FINAL approval was granted this week for the ambitious and long-awaited £485 million redevelopment of the Royal Sussex County Hospital in Brighton. Health reporter Siobhan Ryan explains what it means to you and the care you receive.

Q: Why does the Royal Sussex County Hospital need to be rebuilt?

A: The buildings at the front of the hospital, the Barry and Jubilee buildings, were built almost 200 years ago. The wards are cramped and inadequately designed for 21st century healthcare. The layout also makes it difficult to control infection and provide safe and dignified care. The Barry Building, which was completed in 1828, came into service 20 years before Florence Nightingale started nursing and needs replacing. The redevelopment will also support the hospital’s role as a major trauma centre for Sussex and the south east.

Q: Who is paying for the rebuild?

A: The £485 million cost is being publicly funded through Treasury funds.

Q: Why is this such a significant turning point for the hospital?

A: The money allocated is the biggest publicly funded NHS development in recent years and will transform the Royal Sussex, putting it on the map as a regional centre for the south east as well providing services for patients across Sussex.

Q: What will be happening?

A: The old Barry and Jubilee buildings will be pulled down and replaced with two state of the art buildings. The cancer centre will be expanded, an underground car park will be created and a helicopter pad installed.

Q: How long has this redevelopment been planned for?

A: Brighton and Sussex University Hospitals NHS Trust first started drawing up definitive plans in 2008 and in May 2009 The Argus revealed the first images of what the new hospital would look like.

Over the following two years the plans were altered and adapted 27 times after behind the scenes discussions with council planners, councillors, residents, heritage and conservation groups, environmentalists and the trust’s own staff. But it was not until September 2011 that a planning application for the redevelopment was submitted to Brighton and Hove City Council. Permission was granted in January 2012. Since then the trust has been working with local, regional, national and Government authorities to make sure it met all the requirements for the development. The Treasury approved funding the scheme in principle about a year-and-a-half ago and gave the final approval this week.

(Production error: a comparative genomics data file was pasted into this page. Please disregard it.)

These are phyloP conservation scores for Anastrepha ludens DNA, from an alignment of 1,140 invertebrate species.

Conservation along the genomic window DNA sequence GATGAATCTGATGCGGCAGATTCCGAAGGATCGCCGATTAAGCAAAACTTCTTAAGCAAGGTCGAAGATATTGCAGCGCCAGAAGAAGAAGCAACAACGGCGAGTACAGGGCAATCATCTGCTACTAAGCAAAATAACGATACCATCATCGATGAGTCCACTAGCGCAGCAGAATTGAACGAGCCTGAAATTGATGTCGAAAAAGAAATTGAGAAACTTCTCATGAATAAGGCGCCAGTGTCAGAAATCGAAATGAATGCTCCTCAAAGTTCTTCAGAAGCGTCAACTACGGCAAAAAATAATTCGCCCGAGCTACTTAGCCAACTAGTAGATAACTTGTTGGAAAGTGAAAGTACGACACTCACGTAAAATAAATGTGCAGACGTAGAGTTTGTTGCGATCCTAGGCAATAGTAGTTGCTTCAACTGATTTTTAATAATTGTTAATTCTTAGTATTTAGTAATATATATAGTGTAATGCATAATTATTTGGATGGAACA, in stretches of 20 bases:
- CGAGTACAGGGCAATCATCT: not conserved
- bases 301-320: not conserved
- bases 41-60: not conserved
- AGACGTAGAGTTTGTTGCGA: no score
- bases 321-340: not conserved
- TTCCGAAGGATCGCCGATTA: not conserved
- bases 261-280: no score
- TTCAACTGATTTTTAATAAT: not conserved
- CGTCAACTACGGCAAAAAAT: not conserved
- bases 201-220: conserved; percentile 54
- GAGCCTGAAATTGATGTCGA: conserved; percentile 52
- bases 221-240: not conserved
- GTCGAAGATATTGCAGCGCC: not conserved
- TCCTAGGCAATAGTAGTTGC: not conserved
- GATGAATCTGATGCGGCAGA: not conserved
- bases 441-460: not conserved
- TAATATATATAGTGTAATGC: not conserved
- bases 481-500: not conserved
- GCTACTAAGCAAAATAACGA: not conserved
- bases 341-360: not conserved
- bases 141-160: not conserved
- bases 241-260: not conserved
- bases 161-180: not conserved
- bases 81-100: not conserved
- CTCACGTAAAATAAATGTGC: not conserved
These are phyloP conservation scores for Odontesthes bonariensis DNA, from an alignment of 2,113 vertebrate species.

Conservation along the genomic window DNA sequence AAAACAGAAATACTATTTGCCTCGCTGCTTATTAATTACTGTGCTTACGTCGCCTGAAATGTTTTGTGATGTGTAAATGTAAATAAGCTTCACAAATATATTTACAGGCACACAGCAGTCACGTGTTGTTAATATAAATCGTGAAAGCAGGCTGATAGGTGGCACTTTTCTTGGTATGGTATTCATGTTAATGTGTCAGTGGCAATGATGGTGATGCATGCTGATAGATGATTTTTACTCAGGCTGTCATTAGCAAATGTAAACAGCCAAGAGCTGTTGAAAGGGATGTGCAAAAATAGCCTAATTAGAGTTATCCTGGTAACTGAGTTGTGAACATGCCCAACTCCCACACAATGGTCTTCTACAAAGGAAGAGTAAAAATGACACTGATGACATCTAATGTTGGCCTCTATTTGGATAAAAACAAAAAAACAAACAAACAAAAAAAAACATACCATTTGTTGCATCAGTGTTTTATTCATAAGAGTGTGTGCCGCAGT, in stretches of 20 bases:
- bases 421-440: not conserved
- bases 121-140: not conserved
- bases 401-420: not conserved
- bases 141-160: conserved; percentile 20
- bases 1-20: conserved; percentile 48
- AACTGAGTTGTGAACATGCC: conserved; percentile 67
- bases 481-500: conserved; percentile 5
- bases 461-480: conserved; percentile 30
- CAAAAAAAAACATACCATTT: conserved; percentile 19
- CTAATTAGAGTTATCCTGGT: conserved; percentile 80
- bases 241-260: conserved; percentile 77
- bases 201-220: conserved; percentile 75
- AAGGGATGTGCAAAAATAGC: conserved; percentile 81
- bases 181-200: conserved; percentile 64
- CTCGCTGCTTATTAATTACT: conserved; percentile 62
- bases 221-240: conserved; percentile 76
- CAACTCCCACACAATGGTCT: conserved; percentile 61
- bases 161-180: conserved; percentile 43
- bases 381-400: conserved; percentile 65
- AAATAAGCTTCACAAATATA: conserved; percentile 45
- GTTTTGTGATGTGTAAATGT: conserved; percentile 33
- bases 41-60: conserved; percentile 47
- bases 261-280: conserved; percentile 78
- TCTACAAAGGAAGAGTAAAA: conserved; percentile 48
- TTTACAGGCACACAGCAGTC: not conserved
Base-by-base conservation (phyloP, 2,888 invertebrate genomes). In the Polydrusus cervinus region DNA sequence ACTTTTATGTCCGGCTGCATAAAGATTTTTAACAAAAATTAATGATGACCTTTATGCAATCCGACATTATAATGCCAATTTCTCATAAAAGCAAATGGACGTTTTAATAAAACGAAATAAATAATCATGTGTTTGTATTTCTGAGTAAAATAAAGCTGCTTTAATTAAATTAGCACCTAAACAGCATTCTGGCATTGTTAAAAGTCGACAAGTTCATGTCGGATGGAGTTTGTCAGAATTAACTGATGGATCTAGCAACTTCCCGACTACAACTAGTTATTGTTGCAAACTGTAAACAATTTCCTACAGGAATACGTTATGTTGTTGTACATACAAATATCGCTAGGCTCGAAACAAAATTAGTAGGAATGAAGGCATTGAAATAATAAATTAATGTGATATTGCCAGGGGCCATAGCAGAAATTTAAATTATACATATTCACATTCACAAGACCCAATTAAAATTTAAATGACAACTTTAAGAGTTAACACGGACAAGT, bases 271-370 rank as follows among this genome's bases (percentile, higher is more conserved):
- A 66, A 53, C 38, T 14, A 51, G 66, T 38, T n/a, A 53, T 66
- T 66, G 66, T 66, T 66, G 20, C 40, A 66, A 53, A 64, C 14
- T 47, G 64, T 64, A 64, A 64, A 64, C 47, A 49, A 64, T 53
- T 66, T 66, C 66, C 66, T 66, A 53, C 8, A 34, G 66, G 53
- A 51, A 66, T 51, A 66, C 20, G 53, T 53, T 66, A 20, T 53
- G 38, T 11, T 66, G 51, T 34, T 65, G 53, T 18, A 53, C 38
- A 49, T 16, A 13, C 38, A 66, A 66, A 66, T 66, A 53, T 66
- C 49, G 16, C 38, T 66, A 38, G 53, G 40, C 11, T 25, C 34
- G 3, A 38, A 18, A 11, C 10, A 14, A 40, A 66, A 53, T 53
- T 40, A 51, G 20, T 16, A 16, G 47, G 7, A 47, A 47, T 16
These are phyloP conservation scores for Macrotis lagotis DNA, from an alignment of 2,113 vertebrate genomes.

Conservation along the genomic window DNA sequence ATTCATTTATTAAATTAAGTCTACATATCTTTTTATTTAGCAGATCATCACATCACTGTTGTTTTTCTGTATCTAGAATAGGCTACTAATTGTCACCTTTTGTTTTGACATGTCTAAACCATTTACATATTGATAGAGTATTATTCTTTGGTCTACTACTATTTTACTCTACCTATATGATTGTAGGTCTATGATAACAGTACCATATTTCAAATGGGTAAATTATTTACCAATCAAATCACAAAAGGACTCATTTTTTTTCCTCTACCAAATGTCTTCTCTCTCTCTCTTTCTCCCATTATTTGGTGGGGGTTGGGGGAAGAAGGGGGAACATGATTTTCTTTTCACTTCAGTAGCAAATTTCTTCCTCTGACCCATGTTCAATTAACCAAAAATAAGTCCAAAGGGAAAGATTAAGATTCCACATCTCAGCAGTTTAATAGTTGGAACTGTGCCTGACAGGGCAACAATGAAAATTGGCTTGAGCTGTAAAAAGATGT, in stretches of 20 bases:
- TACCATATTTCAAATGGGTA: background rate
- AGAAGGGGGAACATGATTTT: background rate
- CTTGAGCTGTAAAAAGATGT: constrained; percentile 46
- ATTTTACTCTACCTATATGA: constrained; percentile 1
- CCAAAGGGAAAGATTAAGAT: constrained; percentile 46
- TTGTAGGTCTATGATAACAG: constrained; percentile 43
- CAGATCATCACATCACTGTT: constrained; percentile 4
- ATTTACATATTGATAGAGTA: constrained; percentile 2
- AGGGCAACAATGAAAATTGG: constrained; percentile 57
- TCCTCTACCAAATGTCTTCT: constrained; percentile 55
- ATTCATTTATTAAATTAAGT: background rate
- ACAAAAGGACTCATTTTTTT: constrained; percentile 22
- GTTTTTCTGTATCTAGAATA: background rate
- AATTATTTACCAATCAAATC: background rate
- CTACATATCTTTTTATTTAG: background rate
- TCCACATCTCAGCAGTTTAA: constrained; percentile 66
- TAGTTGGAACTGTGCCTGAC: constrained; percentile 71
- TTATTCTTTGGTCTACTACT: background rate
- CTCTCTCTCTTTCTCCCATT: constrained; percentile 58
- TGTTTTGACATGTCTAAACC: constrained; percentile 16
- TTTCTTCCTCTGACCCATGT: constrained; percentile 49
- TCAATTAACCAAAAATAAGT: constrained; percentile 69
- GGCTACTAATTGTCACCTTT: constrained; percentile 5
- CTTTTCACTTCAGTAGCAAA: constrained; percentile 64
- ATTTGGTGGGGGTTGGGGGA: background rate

Q: The rebuild will take place in the centre of a built-up residential area. Why can’t the hospital be relocated somewhere else instead?

A: The Royal Sussex has been at its current site for almost 200 years and the residential area has built up around it. Moving to a new site and building a new hospital from scratch would be more than double the cost involved in redeveloping the existing site. Following a review of hospital services in 1991, a decision was taken by the then Government to keep the hospital where it is and develop services instead of moving to a new location.